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United States Department of Agriculture

Agricultural Research Service

Research Project: ECOLOGY AND MANAGEMENT OF GRASSHOPPERS AND OTHER INSECT PESTS IN THE NORTHERN GREAT PLAINS

Location: Pest Management Research Unit

Title: Grasshopper host-plant selection influences seedling recruitment of native plants in an exotic dominated grassland

Authors
item Branson, David
item Sword, Gregory

Submitted to: National Entomological Society of America Annual Meeting
Publication Type: Abstract Only
Publication Acceptance Date: July 29, 2006
Publication Date: N/A

Interpretive Summary: Crested wheatgrass (Agropyron cristatum) is the most common exotic grass in western North America. Areas planted to crested wheatgrass are resistant to colonization by native plant species and often remain relatively stable for decades, imposing problems for the restoration of native grasslands. Grasshoppers are generalist herbivores that are often abundant in crested wheatgrass dominated sites in the northern Great Plains. We conducted two manipulative experiments in a crested wheatgrass dominated grassland in western North Dakota to test the hypothesis that grasshopper herbivory influences local crested wheatgrass community composition by impeding the recruitment of native seedlings that germinate later in the season. Grasshopper herbivory negatively affected the species richness, numerical abundance and Shannon diversity of native plants in three of the four years examined. The effects of grasshopper herbivory may be an important consideration in the restoration of crested wheatgrass areas in northern Great Plains. The findings illustrate the importance of understanding the impact of native generalist invertebrate herbivores on the relationships between exotic and native plants.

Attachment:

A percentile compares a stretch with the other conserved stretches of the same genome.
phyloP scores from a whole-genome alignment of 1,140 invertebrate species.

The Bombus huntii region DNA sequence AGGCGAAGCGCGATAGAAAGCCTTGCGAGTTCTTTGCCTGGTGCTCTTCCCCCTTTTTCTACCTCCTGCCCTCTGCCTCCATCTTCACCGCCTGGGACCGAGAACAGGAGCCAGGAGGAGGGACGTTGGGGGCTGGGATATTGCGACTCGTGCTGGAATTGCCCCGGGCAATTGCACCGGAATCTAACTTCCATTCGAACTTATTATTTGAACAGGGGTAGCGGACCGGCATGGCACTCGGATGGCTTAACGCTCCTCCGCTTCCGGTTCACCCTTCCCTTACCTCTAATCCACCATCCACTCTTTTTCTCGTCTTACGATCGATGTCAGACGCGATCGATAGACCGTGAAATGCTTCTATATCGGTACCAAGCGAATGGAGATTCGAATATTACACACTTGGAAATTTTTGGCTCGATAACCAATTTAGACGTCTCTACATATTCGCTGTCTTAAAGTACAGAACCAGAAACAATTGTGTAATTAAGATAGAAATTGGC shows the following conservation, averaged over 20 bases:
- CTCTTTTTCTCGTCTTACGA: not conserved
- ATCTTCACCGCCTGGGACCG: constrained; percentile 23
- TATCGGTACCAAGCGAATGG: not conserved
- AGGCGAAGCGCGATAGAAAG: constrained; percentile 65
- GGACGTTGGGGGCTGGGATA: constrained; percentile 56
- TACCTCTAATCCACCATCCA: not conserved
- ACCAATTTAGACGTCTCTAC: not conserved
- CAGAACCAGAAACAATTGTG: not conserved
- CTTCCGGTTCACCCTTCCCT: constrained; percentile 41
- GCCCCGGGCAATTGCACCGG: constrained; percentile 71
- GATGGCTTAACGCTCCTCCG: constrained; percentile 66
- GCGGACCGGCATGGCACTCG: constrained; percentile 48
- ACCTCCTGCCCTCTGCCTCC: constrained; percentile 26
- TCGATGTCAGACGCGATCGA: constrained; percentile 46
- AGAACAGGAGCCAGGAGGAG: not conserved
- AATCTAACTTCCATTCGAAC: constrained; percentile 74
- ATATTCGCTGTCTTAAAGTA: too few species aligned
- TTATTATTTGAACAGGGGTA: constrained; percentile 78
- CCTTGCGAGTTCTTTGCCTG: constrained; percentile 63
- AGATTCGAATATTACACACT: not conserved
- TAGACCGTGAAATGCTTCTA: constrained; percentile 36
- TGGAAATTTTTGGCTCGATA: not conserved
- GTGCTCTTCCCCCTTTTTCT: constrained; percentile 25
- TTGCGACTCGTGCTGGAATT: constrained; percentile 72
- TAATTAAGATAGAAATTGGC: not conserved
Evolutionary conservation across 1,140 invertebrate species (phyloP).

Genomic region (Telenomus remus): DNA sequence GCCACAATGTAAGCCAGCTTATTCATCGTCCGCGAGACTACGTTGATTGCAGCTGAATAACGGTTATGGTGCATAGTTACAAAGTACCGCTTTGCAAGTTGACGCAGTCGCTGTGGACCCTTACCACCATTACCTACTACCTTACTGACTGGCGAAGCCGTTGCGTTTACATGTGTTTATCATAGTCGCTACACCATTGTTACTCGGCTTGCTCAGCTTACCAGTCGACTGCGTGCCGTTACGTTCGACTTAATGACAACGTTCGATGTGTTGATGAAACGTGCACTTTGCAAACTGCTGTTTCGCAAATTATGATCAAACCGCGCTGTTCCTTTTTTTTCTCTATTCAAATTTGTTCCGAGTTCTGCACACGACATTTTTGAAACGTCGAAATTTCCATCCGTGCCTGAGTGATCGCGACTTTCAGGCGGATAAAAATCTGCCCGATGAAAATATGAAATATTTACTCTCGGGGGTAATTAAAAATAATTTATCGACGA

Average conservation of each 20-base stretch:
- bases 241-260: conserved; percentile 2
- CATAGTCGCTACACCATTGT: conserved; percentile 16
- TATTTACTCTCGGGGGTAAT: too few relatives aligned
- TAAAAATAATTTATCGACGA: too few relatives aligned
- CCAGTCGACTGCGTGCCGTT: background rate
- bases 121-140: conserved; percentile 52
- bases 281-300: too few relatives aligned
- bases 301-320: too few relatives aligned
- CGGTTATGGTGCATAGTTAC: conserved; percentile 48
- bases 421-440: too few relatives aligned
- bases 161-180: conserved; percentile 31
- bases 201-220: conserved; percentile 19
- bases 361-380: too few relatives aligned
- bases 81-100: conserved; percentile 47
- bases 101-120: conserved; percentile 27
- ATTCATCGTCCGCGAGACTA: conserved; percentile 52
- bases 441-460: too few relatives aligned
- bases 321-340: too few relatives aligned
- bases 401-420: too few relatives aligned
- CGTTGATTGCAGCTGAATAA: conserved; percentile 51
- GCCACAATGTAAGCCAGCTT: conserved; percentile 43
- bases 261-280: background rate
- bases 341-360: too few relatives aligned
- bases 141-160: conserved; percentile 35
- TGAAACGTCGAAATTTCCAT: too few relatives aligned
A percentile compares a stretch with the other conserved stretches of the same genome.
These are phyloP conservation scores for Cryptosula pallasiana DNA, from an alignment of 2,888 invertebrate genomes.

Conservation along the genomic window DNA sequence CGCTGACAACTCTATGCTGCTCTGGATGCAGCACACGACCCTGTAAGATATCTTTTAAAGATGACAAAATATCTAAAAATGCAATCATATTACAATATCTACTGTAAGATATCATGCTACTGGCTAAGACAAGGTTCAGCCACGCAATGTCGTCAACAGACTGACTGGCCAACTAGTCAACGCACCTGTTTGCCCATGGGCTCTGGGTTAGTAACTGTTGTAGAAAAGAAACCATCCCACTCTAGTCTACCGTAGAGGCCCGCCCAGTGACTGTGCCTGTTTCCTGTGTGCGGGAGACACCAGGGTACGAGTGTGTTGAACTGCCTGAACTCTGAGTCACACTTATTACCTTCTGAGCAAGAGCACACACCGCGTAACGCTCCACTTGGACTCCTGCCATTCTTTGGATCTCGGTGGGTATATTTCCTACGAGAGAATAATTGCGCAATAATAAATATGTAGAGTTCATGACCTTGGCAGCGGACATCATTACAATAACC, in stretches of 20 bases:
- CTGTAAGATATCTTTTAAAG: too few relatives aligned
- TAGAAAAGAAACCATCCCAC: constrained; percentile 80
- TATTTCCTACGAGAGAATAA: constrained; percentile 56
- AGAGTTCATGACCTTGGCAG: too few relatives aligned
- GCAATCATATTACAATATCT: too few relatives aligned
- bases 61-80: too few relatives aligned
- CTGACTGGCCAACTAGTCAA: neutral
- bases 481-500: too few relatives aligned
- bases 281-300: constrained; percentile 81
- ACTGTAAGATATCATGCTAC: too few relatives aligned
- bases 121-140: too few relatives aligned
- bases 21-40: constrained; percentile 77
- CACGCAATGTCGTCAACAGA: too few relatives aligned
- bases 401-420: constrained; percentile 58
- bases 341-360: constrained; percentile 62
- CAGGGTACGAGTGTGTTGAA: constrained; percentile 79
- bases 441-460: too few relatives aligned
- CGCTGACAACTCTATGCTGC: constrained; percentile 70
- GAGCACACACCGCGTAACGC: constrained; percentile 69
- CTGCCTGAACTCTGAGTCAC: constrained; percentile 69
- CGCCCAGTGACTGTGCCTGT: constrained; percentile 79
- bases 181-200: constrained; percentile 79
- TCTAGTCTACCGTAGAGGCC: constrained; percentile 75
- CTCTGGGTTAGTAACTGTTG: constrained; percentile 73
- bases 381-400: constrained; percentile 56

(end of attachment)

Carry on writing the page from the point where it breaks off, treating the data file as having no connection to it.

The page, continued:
Technical Abstract: Crested wheatgrass (Agropyron cristatum) is the most common exotic grass in western North America. Areas planted to crested wheatgrass are resistant to colonization by native plant species and often remain relatively stable for decades, imposing problems for the restoration of native grasslands. Grasshoppers are generalist herbivores that are often abundant in crested wheatgrass dominated sites in the northern Great Plains. We conducted two manipulative experiments in a crested wheatgrass dominated grassland in western North Dakota to test the hypothesis that grasshopper herbivory influences local crested wheatgrass community composition by impeding the recruitment of native seedlings that germinate later in the season. Grasshopper herbivory negatively affected the species richness, numerical abundance and Shannon diversity of native plants in three of the four years examined. The effects of grasshopper herbivory may be an important consideration in the restoration of crested wheatgrass areas in northern Great Plains. The findings illustrate the importance of understanding the impact of native generalist invertebrate herbivores on the relationships between exotic and native plants.

Last Modified: 4/16/2014
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